# Linear regression of 0/1 response (Fig. 2.1 of The elements of statistical learning)

In chapter 2 ESL book authors write: Let's look at example of linear model in a classification context

They fit a simple linear model $g = 0.3290614 -0.0226360\cdot x_1 + 0.2495983 \cdot x_2 + e$,

where $g$ is given with values $0$ or $1$. Then they made a decision boundary where $\hat{G}$ is Orange, if $\hat{y}>0.5$ , otherwise it is blue. Question: There is a separation line on the picture. Where did intercept and slope for this line come from?

In the ElemStatLearn R package, they simply put as
abline( (0.5-coef(x.mod)[1])/coef(x.mod)[3], -coef(x.mod)[2]/coef(x.mod)[3])
where the first term is the intercept, and the second term is the slope of this line.

• Could you maybe answer in intuitive way the following question.Figure 2.1 can be viewed as representation of 3d plot where the color of points simply represents a third dimension. There is a cloud of point where majority z=0; and there is another cloud where majority of z=1. By building linear model one simply builds the plain separating two clouds of points. Question, how does this plain projects on 2d plot? Or is it not, and decision boundary line in 2d plot has nothing to do with plane in 3d plot? Sep 5, 2014 at 22:21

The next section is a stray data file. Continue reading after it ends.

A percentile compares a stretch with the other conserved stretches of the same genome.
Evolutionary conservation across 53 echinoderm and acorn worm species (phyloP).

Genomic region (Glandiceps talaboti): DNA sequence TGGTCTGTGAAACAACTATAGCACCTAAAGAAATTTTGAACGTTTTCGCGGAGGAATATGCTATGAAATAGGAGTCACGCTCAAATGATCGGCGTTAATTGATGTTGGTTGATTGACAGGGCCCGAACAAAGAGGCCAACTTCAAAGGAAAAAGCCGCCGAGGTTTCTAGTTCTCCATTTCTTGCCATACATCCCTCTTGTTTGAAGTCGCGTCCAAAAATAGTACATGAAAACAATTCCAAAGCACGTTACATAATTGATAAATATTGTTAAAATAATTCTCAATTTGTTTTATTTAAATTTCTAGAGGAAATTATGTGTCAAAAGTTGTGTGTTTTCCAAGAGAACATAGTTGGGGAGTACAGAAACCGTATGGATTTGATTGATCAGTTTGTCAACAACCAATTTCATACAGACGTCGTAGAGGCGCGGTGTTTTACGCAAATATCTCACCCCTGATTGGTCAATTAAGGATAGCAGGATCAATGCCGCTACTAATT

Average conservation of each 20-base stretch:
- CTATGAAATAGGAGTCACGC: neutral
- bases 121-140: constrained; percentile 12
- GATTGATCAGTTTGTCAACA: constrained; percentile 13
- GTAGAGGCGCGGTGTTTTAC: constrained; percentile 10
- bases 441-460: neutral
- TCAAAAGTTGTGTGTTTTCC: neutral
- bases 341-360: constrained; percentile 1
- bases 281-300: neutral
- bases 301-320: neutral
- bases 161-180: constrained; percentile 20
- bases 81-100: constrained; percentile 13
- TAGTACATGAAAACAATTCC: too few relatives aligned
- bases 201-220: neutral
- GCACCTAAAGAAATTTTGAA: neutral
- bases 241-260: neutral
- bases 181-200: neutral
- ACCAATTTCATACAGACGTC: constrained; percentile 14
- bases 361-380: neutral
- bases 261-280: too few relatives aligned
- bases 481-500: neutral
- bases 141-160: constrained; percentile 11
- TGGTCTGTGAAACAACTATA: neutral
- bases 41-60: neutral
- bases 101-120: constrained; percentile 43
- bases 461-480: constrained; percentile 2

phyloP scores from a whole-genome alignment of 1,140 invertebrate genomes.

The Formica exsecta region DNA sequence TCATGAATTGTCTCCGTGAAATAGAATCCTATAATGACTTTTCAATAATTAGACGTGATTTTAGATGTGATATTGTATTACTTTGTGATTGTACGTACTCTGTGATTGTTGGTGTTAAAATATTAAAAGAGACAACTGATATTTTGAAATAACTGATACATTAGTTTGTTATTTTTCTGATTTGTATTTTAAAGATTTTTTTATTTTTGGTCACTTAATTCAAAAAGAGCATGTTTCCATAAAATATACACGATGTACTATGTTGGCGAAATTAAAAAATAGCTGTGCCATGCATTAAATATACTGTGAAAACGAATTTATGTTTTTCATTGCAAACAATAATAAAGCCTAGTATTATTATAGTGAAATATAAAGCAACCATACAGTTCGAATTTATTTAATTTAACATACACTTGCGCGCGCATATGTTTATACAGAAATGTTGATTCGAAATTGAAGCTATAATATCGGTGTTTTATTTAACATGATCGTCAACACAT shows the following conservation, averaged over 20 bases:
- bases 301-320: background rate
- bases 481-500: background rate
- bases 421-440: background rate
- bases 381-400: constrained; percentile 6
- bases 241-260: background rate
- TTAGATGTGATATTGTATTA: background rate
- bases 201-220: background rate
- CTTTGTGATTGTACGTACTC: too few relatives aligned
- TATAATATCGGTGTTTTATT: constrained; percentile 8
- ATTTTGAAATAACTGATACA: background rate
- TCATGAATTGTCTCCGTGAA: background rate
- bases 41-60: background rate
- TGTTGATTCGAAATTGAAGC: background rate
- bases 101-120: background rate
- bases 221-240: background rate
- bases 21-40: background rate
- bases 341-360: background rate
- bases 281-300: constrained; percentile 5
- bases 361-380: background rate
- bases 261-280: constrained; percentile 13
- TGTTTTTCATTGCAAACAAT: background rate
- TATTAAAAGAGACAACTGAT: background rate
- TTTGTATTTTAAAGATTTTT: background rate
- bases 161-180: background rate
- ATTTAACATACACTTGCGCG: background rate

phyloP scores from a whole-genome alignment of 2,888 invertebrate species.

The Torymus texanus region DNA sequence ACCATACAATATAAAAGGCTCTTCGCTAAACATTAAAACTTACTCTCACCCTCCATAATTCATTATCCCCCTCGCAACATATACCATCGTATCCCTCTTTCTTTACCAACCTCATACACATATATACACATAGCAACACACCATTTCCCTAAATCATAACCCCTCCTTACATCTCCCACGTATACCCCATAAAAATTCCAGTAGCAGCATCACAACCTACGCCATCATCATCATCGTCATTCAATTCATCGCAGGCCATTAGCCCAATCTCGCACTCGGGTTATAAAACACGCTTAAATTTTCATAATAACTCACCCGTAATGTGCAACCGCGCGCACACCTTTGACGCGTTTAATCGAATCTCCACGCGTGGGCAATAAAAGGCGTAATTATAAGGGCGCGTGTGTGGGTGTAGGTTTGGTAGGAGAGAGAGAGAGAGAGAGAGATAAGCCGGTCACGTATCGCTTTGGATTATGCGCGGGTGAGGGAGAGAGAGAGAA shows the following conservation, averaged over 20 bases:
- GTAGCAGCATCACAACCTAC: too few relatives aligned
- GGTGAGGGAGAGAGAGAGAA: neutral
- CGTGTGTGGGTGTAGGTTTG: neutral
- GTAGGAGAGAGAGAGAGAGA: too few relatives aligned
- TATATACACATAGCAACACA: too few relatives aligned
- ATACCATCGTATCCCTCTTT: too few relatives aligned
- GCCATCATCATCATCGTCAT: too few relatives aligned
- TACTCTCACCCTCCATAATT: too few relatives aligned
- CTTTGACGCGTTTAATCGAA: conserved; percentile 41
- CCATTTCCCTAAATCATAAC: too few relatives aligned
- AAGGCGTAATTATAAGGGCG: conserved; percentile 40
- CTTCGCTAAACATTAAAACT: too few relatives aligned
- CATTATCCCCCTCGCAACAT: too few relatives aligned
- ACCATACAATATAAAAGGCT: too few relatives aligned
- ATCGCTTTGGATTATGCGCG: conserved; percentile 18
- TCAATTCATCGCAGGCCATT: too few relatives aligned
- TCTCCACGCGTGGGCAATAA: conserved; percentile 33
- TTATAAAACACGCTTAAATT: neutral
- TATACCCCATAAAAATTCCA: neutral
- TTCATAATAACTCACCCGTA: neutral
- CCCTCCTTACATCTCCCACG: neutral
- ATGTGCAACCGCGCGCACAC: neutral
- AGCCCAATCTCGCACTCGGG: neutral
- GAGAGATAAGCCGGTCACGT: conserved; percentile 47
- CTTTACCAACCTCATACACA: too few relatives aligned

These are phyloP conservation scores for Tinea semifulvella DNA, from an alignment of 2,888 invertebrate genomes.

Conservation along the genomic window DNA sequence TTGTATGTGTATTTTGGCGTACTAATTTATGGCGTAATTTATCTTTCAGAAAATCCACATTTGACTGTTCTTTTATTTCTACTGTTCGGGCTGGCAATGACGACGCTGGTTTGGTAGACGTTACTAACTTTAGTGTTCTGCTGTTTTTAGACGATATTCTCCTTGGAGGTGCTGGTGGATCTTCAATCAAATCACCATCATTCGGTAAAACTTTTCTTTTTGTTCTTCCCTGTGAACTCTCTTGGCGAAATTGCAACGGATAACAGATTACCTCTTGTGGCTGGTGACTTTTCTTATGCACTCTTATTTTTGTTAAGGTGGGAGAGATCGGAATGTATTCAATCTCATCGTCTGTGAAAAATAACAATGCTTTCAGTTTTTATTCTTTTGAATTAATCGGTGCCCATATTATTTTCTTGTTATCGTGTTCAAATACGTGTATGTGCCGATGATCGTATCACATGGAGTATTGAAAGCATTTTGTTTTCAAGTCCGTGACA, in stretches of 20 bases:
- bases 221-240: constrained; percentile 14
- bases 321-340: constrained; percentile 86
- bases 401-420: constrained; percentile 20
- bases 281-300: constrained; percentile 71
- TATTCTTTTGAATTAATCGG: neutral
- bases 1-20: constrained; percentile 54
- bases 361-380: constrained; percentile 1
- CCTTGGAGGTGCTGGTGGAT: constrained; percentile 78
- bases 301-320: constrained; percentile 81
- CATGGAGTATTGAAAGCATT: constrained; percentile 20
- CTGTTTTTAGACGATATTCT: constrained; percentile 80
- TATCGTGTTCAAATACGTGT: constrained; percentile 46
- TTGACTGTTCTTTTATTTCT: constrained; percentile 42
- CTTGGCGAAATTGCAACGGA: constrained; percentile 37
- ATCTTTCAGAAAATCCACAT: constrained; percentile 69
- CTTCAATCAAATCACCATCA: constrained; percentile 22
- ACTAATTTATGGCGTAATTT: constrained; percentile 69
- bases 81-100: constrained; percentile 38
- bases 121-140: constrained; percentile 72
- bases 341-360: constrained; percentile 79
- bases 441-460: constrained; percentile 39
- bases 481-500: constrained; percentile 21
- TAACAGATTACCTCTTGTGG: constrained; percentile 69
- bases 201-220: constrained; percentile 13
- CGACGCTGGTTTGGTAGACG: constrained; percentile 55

$\hat{y}$ is evaluated with the linear model $g = 0.3290614 − 0.0226360 \cdot x_1 + 0.2495983 \cdot x_2$; The decision boundary is at $g = 0.5$.
This is a linear equation with two parameters ($x_1$ and $x_2$), so it is an equation for a straight line. To get the intercept and slope, we can solve for $x_2$:
$$0.5 = g(x_1, x_2) \\ 0.5 = 0.3290614 − 0.0226360 \cdot x_1 + 0.2495983 \cdot x_2 \\ 0.2495983 \cdot x_2 = 0.5 - 0.3290614 + 0.0226360 \cdot x_1 \\ x_2 = (0.5 - 0.3290614)/0.2495983 + 0.0226360/0.2495983 \cdot x_1$$ So, interpreted as a function $x_2(x_1)$, you get the intercept $(0.5 - 0.3290614) / 0.2495983 \approx 0.685$ and the slope $0.0226360 / 0.2495983 \approx 0.091$ for the boundary. This agrees with the image (assuming the axis run from 0 to 1, as indicated by the 0.5 in the R-code for centering).
Also note the similarity to the R code, e.g. coef(x.mod)[3] corresponds to the coefficient of $x_2$ in $g$, $0.2495983$.
• Let me add a question: by what criteria was it chosen $g=0.5$ ?